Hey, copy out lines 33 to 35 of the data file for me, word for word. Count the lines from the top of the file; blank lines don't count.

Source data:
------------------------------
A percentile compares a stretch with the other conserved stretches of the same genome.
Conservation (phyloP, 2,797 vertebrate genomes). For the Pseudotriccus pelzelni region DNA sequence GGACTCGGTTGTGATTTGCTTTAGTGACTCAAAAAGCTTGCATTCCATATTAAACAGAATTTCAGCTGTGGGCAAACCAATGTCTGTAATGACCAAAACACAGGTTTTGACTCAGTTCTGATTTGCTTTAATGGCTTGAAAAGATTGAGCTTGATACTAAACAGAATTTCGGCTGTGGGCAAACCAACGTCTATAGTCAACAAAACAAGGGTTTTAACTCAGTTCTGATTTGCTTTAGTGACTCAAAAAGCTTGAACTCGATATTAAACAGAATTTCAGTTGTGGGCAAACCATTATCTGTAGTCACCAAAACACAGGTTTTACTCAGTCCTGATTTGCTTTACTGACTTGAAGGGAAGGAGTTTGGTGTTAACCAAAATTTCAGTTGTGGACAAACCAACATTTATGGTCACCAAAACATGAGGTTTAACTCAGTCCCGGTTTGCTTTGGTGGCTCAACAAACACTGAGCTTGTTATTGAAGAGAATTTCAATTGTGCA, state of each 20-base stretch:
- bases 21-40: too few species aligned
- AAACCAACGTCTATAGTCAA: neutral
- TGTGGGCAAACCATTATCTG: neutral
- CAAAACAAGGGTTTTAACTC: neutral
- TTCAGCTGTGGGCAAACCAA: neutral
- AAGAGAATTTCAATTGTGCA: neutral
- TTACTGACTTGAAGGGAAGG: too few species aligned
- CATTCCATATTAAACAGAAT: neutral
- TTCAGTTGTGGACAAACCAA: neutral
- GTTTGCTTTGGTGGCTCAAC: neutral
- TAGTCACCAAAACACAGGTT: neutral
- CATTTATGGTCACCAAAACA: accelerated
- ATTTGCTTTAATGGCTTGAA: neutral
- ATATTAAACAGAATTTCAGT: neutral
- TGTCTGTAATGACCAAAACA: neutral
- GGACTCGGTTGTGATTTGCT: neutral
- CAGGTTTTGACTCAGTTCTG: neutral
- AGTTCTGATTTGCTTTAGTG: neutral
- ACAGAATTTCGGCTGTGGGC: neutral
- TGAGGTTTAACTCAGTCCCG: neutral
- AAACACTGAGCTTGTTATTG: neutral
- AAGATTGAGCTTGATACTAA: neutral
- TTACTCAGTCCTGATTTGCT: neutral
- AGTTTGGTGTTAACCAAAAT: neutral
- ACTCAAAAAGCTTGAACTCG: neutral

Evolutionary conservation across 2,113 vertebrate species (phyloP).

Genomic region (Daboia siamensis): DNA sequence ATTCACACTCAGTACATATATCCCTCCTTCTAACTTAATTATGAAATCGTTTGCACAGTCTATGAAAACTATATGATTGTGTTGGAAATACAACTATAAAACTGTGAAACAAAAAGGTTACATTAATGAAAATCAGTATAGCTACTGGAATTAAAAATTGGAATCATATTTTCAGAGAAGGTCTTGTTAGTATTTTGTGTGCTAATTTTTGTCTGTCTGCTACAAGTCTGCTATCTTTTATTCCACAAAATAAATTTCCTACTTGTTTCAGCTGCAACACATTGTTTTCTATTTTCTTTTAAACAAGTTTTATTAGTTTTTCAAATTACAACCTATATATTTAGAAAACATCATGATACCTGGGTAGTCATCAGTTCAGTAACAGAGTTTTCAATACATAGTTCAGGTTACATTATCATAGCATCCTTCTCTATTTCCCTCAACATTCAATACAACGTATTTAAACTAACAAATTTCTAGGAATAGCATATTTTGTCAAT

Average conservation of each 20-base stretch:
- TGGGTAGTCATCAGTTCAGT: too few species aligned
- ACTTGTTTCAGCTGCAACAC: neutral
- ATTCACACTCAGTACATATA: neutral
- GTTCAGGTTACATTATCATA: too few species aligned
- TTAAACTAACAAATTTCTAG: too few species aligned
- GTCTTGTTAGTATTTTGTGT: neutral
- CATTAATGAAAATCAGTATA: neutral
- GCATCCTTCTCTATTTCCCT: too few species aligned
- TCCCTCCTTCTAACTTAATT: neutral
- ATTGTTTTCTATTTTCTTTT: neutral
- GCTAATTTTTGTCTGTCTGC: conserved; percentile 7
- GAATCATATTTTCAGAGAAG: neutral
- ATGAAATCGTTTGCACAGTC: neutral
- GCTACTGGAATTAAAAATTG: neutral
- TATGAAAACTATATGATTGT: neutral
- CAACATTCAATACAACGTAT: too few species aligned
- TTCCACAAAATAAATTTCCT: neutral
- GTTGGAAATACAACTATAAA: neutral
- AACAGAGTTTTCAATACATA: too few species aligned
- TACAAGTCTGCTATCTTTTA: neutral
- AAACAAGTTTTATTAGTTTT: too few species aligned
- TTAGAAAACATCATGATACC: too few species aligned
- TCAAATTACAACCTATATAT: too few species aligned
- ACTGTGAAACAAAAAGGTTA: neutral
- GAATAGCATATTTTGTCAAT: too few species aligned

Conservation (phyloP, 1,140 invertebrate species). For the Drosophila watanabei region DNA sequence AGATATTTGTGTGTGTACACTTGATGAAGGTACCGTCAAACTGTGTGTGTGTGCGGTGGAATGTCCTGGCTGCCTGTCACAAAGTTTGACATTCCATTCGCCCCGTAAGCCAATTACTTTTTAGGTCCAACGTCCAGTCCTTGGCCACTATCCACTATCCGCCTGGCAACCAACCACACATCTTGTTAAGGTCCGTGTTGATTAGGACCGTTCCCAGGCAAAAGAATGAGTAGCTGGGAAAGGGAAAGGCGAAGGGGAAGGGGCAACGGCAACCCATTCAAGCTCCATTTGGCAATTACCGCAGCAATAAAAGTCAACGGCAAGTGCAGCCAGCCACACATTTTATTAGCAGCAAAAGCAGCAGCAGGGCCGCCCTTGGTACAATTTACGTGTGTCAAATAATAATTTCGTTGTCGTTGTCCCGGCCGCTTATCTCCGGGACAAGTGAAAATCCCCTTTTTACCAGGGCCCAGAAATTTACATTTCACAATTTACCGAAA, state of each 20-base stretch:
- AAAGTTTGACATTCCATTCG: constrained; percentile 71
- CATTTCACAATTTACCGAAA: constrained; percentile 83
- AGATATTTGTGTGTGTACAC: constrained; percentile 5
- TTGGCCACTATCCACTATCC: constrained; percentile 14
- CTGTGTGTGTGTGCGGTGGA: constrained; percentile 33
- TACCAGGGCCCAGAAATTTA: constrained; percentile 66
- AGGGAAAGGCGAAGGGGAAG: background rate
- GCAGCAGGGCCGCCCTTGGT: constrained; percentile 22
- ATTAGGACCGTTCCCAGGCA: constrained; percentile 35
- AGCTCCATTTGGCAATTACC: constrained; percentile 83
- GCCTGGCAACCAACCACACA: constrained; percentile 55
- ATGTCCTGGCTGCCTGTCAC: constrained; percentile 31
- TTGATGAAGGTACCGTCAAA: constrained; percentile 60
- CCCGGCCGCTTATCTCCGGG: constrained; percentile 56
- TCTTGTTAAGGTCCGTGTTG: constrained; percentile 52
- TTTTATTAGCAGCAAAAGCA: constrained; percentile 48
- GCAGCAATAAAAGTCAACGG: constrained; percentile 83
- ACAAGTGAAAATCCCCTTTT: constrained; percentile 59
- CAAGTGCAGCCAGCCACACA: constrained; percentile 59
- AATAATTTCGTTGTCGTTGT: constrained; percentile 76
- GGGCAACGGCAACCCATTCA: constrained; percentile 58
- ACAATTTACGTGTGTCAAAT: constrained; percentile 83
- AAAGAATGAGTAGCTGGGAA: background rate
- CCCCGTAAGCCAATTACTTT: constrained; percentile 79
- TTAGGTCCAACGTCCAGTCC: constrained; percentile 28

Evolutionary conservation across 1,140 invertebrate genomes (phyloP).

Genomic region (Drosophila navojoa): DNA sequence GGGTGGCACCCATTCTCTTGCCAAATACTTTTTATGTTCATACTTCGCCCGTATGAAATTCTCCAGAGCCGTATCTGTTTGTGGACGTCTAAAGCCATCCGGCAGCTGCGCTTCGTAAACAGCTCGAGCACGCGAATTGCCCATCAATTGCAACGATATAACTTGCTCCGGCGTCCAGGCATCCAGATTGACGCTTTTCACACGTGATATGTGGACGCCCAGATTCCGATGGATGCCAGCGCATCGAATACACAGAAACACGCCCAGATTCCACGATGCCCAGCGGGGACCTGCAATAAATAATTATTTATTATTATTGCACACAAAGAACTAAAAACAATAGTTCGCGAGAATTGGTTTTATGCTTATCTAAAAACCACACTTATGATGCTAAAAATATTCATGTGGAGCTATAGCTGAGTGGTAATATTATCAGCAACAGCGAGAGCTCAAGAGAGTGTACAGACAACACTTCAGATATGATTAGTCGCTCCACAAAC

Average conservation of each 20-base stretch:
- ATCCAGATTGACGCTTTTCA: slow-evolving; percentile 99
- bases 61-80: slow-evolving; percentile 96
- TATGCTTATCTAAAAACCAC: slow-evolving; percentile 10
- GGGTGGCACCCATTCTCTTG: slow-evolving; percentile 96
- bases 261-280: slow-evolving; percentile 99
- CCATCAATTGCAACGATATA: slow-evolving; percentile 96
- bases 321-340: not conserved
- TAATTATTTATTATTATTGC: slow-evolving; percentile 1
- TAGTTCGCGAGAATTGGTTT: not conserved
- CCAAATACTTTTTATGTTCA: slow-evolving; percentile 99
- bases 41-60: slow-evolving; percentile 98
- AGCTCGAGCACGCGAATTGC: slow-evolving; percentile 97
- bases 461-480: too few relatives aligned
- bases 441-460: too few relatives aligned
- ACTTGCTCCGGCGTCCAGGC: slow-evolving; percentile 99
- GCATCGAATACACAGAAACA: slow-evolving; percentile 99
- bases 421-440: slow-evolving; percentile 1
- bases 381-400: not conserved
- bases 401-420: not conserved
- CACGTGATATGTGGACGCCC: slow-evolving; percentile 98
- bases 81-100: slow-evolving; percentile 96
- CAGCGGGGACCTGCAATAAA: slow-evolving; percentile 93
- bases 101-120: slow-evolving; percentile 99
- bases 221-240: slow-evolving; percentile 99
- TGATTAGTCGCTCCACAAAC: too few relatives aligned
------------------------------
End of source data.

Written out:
- ATTCACACTCAGTACATATA: neutral
- GTTCAGGTTACATTATCATA: too few species aligned
- TTAAACTAACAAATTTCTAG: too few species aligned